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Can the birth control pill increase my risk of blood clots?

Whether it is arsenic in your apple juice or blood clots from taking birth control pills, it is always disconcerting to hear that something you thought was safe may, in fact, be risky.

The drospirenone clot issue first came to light in May 2011 when two studies suggested that drospirenone, one of the hormones in Yaz, Yasmine, BeYaz and generic equivalents, might increase the risk of a life-threatening venous thromboembolism, a clot that forms in blood vessels and then breaks off and travels to other parts of the circulatory system, potentially causing a stroke or heart attack. Many other studies did not show such an association, which is why the FDA decided to review all the data and determine if there was a reason for concern.

An FDA committee met and decided that drospirenone may have a slight increase in risk over other pills, but the data was not conclusive enough to tell women to stop taking drospirenone products or to pull them off the market.

All hormonal contraceptives with estrogen will increase the risk of blood clots, particularly in women who are smokers or who are obese. Additional risk factors include a genetic predisposition to blood clots, recent surgery, cancer and/or prolonged immobilization. Fortunately, blood clots in young women are very rare, which is why knowing the actual numbers helps to keep things in perspective.

  • The likelihood of a blood clot if not on birth control pills is two to three for every 10,000 women
  • The likelihood of a blood clot when taking birth control pills is three to nine for every 10,000 women
  • The likelihood of a blood clot during pregnancy is 5-20 for every 10,000 women
  • The likelihood of a blood clot postpartum is 40-65 for every 10,000 women

Clearly, anyone can develop a blood clot, but it is far more likely during pregnancy or after delivery than while taking contraception. Also, most clots occur in the first few months of pill use, so women who have been on pills for years are at significantly lower risk.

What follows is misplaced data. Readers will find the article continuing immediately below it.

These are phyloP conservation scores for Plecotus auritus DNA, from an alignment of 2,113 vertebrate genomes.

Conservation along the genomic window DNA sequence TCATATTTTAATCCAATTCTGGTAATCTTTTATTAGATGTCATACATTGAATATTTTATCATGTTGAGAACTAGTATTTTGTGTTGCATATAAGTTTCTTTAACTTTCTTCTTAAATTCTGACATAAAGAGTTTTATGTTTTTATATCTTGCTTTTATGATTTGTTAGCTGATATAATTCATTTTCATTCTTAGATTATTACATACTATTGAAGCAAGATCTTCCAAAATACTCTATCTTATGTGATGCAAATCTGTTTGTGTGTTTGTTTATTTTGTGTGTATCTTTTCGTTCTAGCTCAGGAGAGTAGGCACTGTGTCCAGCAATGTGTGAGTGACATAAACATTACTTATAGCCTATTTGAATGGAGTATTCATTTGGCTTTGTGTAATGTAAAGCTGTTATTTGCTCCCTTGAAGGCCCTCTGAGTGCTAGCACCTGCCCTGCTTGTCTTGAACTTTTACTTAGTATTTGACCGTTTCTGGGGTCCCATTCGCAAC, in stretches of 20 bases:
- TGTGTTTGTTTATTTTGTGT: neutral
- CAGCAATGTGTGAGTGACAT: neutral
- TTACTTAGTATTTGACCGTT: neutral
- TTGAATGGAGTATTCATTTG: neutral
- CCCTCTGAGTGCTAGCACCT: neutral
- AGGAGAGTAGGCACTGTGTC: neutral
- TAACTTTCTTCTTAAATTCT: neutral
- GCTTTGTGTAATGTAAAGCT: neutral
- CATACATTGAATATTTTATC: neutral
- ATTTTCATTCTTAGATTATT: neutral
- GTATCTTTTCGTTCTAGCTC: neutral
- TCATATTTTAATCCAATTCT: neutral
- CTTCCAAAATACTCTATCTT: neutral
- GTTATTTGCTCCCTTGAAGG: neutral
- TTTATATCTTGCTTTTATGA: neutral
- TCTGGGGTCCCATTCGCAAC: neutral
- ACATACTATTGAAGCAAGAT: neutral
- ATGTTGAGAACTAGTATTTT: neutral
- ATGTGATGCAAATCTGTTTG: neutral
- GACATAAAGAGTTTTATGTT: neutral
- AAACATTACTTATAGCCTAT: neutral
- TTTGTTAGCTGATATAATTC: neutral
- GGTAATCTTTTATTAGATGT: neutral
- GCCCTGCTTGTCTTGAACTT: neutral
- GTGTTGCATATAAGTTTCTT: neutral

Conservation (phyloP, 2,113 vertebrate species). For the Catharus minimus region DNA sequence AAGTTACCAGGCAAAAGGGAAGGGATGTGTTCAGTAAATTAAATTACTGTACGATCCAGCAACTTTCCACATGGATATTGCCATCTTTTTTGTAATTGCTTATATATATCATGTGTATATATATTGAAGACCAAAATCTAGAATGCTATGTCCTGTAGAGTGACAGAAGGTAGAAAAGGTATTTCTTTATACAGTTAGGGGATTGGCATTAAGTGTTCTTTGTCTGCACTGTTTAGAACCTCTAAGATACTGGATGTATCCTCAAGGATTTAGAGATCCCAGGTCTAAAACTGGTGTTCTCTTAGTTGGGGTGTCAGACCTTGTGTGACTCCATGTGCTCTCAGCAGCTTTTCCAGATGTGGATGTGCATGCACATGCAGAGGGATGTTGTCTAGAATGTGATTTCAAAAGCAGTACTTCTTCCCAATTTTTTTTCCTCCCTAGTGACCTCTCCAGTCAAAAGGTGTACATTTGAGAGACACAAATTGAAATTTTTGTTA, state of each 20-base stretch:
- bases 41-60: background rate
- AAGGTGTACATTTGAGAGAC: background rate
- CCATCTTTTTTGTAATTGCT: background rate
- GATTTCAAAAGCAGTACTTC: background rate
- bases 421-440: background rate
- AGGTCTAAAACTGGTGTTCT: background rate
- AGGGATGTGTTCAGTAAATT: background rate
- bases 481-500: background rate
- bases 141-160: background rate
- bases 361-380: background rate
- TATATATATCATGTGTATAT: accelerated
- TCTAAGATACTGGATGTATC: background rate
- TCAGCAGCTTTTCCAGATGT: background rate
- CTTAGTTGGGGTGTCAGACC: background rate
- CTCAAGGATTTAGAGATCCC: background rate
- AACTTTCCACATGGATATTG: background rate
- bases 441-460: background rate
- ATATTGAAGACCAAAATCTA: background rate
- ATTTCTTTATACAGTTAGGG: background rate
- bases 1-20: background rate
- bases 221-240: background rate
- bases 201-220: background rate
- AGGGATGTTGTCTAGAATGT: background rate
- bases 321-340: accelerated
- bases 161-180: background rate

Ultimately, the FDA concluded that the benefits outweigh the risk and since the data is not conclusive, the FDA is not currently recommending that women stop taking drospirenone products. The only outcome of the meeting is that, in a move similar to the European counterpart to the FDA, product inserts will now reflect the concern.

This content originally appeared on doctoroz.com.

Dr. Mehmet Oz, MD
Cardiologist (Heart Specialist)

The Pill does raise the risk of blood clots—but chances are, that's not something that should worry you, even if you're over 35. In this video, gynecologic oncologist Dr. Judith Wolfe tells Dr. Oz why.

Hormonal birth control can cause blood clots, but the risk is low in people who do not have other risk factors.

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Important: This content reflects information from various individuals and organizations and may offer alternative or opposing points of view. It should not be used for medical advice, diagnosis or treatment. As always, you should consult with your healthcare provider about your specific health needs.